Factory Floor: Assembly Line--A Cut Above

April 1, 2006
In-floor towline conveyor supports lean manufacturing, cuts lawnmower assembly cycle time in half.

When we investigated our alternatives [for a new production line] we decided the three most important evaluation factors would be safety, quality and productivity," says John Orth, plant manager for Ferris Industries, Munnsville, N.Y. The company manufactures Simplicity and Snapper brand zero-turn-radius lawn mowers.

Since the company installed a towline conveyor system from SI Systems (Easton, Pa.) it has cut cycle times by half, says Orth. "We've done it by systematically pacing the production and balancing workstation assignments."

Along with the installation of new material handling hardware, the company adopted lean manufacturing concepts to reduce many of its off-line material handling moves. These moves added no value to the assembly process. The assembly line consists of 12 stations along a 340-foot-long line, which now incorporate many of the bench subassembly activities as part of the final assembly process.

Towline conveyor with a twist
The assembly line at Ferris is simple in mechanical terms. It is a basic index-and-dwell system, ideal for assembly of products that require more than 60 seconds of operator activity, and four-way access to the product. In a traditional system the desired throughput of assembly is entered into a program, which determines how often the line indexes. When all of the operators complete their tasks, they signal that they are done and the line indexes forward.

"The indexing program we've installed," says Craig Sleep, executive account manager for SI Systems, "features indexes that are selectable." The Ferris assembly line allows operators to stop the indexing, or movement of the product to the next workstation, if their task is not complete.

"Prior to an index, or line movement, we give an audible and visual alarm indicating that the system is ready to start up," explains Sleep. "If the operator needs additional time, he hits a button to inhibit the indexing or moving of the line."

This ability serves management as well. Managers know quickly where bottlenecks in assembly might be or what station has an imbalance of work.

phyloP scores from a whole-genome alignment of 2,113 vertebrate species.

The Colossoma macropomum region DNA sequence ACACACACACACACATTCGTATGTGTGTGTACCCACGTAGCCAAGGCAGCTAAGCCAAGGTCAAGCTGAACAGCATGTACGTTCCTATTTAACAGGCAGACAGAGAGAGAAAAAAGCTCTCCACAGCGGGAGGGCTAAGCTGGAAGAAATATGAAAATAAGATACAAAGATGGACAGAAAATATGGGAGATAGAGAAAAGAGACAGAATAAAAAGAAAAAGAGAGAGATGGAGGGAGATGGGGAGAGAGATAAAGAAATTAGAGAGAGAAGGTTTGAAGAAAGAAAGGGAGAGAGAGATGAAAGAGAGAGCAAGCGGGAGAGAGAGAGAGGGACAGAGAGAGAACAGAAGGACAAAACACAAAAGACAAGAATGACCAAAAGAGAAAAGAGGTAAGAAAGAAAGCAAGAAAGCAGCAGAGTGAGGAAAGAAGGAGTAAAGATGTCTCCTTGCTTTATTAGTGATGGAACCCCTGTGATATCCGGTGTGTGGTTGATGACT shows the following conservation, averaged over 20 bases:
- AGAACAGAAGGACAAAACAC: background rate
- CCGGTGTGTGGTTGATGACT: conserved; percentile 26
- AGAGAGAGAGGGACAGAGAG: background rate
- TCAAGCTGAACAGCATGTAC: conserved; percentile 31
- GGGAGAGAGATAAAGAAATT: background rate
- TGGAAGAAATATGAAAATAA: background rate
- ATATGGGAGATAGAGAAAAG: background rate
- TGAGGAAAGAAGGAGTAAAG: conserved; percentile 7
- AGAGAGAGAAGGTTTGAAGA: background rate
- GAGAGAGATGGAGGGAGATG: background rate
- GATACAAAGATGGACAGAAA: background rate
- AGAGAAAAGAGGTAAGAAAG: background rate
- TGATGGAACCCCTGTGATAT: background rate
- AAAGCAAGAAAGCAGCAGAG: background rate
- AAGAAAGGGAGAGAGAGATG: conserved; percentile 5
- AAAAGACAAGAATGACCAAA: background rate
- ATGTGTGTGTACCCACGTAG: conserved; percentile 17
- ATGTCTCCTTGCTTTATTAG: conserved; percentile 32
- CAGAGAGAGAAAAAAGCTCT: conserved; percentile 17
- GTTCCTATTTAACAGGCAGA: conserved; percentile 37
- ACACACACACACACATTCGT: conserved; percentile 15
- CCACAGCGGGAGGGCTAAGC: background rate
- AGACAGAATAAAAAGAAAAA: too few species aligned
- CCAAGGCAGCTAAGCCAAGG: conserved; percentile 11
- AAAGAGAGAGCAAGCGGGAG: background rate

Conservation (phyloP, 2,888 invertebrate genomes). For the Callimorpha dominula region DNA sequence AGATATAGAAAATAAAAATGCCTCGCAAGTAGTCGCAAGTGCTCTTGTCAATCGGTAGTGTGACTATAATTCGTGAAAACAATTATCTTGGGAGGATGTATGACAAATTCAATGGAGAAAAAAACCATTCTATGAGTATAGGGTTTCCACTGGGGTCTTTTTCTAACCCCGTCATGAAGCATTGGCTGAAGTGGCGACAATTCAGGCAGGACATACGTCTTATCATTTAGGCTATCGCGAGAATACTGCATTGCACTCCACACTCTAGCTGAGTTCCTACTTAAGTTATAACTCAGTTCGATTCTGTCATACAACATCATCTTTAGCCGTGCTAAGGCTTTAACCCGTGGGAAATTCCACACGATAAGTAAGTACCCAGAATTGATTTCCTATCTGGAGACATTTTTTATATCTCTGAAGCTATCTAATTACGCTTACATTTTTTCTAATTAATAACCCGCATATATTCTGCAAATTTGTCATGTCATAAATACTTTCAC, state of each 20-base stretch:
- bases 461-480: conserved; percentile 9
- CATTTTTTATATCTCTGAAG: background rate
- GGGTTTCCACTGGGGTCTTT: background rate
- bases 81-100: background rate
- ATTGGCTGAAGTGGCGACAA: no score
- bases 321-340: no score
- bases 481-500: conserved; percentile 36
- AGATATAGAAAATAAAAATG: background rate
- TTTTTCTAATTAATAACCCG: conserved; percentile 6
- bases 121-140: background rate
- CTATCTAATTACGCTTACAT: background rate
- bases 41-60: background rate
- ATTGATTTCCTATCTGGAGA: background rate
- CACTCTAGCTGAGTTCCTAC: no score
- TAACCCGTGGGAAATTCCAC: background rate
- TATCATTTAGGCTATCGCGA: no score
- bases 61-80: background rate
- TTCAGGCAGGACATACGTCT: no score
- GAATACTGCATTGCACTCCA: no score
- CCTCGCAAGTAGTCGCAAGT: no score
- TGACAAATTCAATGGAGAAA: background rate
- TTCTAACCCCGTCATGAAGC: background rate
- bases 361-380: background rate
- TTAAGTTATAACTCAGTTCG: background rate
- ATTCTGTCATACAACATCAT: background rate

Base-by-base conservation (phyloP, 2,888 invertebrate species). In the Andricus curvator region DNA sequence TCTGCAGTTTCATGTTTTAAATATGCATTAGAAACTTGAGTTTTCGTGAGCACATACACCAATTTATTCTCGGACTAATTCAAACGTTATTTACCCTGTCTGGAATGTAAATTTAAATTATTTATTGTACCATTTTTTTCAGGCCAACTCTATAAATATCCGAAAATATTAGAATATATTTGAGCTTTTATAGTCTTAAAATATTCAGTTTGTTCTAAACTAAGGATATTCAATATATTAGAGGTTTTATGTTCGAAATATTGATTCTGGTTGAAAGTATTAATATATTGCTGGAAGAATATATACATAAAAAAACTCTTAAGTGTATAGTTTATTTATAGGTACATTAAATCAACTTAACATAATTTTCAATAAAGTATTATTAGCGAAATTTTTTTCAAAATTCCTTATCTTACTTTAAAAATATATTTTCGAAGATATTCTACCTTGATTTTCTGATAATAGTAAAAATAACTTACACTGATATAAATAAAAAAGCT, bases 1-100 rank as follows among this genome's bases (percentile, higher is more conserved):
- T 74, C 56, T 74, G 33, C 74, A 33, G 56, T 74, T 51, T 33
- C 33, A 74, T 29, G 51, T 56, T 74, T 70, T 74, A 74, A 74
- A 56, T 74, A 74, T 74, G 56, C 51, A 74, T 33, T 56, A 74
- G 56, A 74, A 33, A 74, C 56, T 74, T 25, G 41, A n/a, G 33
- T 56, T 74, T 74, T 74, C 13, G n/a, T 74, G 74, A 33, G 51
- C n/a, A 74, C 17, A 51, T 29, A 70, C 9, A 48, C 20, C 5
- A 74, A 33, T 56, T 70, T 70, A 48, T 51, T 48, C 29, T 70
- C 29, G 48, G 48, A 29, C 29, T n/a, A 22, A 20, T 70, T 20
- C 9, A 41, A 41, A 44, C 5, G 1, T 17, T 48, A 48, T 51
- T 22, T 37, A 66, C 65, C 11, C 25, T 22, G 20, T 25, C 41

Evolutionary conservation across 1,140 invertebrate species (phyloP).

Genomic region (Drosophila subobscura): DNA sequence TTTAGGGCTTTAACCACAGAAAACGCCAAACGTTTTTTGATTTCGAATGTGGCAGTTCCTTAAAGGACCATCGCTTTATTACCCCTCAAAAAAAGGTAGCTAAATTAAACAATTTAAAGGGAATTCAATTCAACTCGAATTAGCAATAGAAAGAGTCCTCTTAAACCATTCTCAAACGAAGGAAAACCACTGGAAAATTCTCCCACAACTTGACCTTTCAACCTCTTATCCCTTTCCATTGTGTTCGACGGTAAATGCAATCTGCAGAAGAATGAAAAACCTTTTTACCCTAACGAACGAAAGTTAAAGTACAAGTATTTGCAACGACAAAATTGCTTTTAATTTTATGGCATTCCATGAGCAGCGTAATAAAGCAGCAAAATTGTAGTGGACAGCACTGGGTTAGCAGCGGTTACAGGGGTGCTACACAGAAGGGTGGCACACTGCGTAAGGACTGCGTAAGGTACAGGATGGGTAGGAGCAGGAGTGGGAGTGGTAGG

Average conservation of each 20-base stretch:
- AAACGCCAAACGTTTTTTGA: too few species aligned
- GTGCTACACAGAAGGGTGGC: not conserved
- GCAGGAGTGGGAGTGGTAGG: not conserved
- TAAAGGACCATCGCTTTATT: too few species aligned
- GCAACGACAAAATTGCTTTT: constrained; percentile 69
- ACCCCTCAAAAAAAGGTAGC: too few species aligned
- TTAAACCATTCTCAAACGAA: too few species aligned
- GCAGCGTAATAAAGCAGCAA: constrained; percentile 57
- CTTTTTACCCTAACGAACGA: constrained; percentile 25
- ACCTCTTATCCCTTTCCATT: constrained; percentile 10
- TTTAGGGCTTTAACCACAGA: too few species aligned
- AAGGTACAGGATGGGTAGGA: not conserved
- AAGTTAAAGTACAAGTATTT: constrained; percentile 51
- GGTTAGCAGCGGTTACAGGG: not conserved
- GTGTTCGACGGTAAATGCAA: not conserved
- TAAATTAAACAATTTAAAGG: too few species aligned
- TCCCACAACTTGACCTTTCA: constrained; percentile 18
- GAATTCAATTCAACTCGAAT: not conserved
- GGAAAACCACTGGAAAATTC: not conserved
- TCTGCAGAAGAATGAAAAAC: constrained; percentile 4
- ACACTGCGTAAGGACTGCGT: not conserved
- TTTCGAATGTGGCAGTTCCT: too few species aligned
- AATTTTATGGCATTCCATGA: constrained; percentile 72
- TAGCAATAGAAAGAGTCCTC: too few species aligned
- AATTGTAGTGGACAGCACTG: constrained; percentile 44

The primary line is a linear system where the chain moving the assembly carriers is synchronous. The ergonomically designed carriers have fixtures that rotate the mowers to proper assembly angles and eliminate much of the bending and stretching associated with assembly work. Orth says Ferris used in-house talent to design and build the carriers and, in the process, lowered its cost of investment in the system.

The versatile line is used to build a variety of mowers: the 44- and 50-inch-wide mower deck Simplicity Consumer Z models, the 44- and 50-inch-wide mower deck Snap-per fast cut and zero-turn models.

Nonsynchronous synchronization
After the final assembly station, where the product is unloaded, there is another run of nonsynchronous chain moving constantly at about 60 feet per minute. The second line returns empty carriers to the start of the assembly process. It saves valuable floor space by running through a tunnel in the bottom level of some racking.

Along this nonsynchronous line are two accumulation stops to selectively disengage carriers from the chain. The down-stream station on the line is a load station, the starting point for assembly. At this station, the operator loads the frame, the first piece of assembly, onto the carrier. The carrier then dwells and moves into position where it will be picked up the next time the main line indexes forward.

"The plant is a model of manufacturing efficiency and a tribute of how lean manufacturing and innovation can breathe new life into a former rust belt factory," says Orth, adding that Ferris has increased the shop workforce fivefold over the past few years.

Carriers attached to the towline conveyor were designed to present the work to the assembler in the best ergonomic position.

Making best use of the space available, the line to move carriers back to the start of the assembly line travel through a tunnel beneath the racks.

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